optimal total achievable.
} Your algorithm may use linear memory and
time.
\textbf{HINT:} Start by designing a recurrence $F(n)$ that describes the
optimal fraud value achievable for transactions $1,\ldots,n$ in terms
of the optimal value(s) for smaller stretches of the array. Then,
either convert that into a recursive solution and memoize it or
convert that into a dynamic programming solution.
%\clearpage
\subsection{CSI Finds the Culprit}
\label{sec-2-1}
Adapt your original algorithm so that it produces the optimal set of indexes to
check for fraud rather than the maximum total value.
\subsection{Forgetful CSI}
\label{sec-2-2}
Instead adapt your original algorithm so that it produces only the
maximum total value but does it using constant memory.
%\clearpage
\section{Hitting Rock Bottom}
\label{sec-3}
Finding the global minimum---the single smallest element---in an
unsorted array of numbers requires $\Omega(n)$ time. A \textbf{local}
minimum is a number that is smaller than its neighbour(s). (For $n>1$,
the first and last elements have only one neighbour each and so it's
``easier'' for them to be local minima.) A local minimum can be found
more quickly.
For example, the three local minima in the following array are
underlined: $[8, \underline{2}, 3, 7, 9, \underline{5}, 6, 12,
\underline{10}]$.
\begin{enumerate}
\item Give an efficient algorithm to find a \textbf{local} minimum of an array
of $n$ distinct numbers. (You may assume $n > 1$ if
needed.) \textbf{HINT:} try to quickly find a portion of the larger array
in which there's guaranteed to be at least one local minimum.
%\vfill
%\vfill
%\vfill
\item Give and briefly justify a good asymptotic bound on the runtime of
your algorithm.
%\vfill
\item Sketch the key points in a proof that your algorithm is
correct. (You may find it useful to establish and take advantage of
this condition: ``the leftmost and rightmost elements of the portion
of $A$ under consideration are smaller than any neighbours they
have outside the portion of $A$ under consideration'' or to put it
another way ``I can check if the leftmost and rightmost elements are
local minima without having to consider anything outside the
portion of $A$ under consideration''.)
%\vfill
%\vfill
\end{enumerate}
%\clearpage
\subsection{Rock Bottom Tiles}
\label{sec-3-1}
Now, consider an $n\times n$ 2-dimensional array of distinct
numbers. A local minimum is still a number smaller than its
neighbour(s); however, an element now neighbours the four elements
above, below, to the left, and to the right. (On the edges and
corners, an element has fewer neighbours and so it's ``easier'' for it
to be a local minimum.)
\begin{enumerate}
\item Give an example of such a 2-dimensional array with $n=5$ and circle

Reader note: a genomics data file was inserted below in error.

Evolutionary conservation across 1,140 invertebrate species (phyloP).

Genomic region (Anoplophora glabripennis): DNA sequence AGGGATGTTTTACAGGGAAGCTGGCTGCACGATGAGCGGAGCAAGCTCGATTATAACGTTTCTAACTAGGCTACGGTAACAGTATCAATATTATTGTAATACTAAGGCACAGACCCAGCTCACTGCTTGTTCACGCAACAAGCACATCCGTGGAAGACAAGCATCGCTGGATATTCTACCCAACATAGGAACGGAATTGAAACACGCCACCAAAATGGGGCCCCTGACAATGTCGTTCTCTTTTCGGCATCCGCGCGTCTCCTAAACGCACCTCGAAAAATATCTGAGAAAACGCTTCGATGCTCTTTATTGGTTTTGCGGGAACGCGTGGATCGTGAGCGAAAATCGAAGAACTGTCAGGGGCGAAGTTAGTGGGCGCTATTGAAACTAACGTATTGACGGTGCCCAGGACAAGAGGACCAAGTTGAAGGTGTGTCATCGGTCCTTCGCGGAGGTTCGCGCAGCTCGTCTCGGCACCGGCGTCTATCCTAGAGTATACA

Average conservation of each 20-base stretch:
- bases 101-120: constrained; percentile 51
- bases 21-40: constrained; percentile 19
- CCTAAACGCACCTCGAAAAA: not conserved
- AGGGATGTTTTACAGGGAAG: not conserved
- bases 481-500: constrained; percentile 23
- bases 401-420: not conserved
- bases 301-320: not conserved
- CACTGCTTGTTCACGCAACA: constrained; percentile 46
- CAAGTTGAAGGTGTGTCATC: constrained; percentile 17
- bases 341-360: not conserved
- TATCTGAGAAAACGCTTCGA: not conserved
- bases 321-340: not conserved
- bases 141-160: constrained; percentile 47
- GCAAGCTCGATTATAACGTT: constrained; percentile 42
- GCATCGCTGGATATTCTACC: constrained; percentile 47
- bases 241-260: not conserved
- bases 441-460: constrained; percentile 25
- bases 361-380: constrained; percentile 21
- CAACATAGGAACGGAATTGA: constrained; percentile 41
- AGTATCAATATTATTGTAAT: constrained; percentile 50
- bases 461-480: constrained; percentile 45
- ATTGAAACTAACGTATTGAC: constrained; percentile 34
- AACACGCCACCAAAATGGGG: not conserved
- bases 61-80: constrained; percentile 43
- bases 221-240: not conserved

all the local minima.
\item Give an efficient algorithm to find a \textbf{local} minimum in such a
2-dimensional array. (You may assume $n > 1$ if needed.)
\textbf{HINT:} Consider the set of array elements down the two middle
lines of the array, in this shape:
\begin{tikzpicture}[thick]
\draw [thin] (0,0) rectangle (2,2);
\draw [ultra thick] (1,0) -- (1,2);
\draw [ultra thick] (0,1) -- (2,1);
\end{tikzpicture}
The smallest of these elements tells you something about where a
local minimum might be. It will likely help to compare against your
example!
\item Give and briefly justify a good asymptotic bound on the runtime of
your algorithm.
\item Sketch the key points in a proof that your algorithm is
correct. (It may help to note that in the inital array of $n$
distinct numbers, there is always at least one local minumum
because the global minimum is also guaranteed to be a local
minimum.)
\end{enumerate}
%\clearpage
\section{No Chutes, Just Ladders}
\label{sec-4}
A children's game has $n$ spaces numbered $1, \ldots, n$. A game piece
can progress from one space to the next or---in certain spaces marked
with ladders---it can ``jump'' forward a fixed number of spaces.
You are given an array $A$ of the spaces on the board, where each
entry of $A$ is the set of spaces from which a piece can arrive at
that space. So, using 1-based indexing, $A[1] = \{\}$ because pieces
start at space 1 but cannot move to there from anywhere. For every
other index $i$ of a space, $i-1 \in A[i]$ because we can always
arrive at $i$ from space $i-1$. To illustrate ladders, if space $j$
had a ladder of length 3 and a ladder of length 7 leading to it, its
set would be $A[j] = \{j-1, j-3, j-7\}$.
Your goal is to count how many different ways there are to arrive at
the final space.
For example, consider this gameboard first as a graph:
\includegraphics[width=0.5\textwidth]{figures/ladders-dag.png}
and then as an array: $[\{\}, \{1\}, \{1,2\}, \{2,3\}, \{1,3,4\}]$.
There is only 1 way to reach node 2 (from node 1). There are 2 ways to
reach node 3 (via 2 or directly from 1). There are 3 ways to reach
node 4 (via nodes 2 and 3, via just node 2, or via just node 3). There
are 6 ways to reach the final space, node 5.
Design an efficient algorithm to count how many different ways there
are to arrive at the final space. Your algorithm may use linear time
and ``linear'' memory, where we assume that the count of ways to reach a
node can be stored in constant space.
\textbf{HINT:} Start by designing a recurrence $C(n)$ that describes the
number of ways to reach space $n$ in terms of the number of ways to
reach previous spaces on the board and in terms of $A[n]$ (the set of
spaces from which space $n$ is reachable). Then, either convert that
into a recursive solution and memoize it or convert that into a
dynamic programming solution.
%\clearpage
\end{document}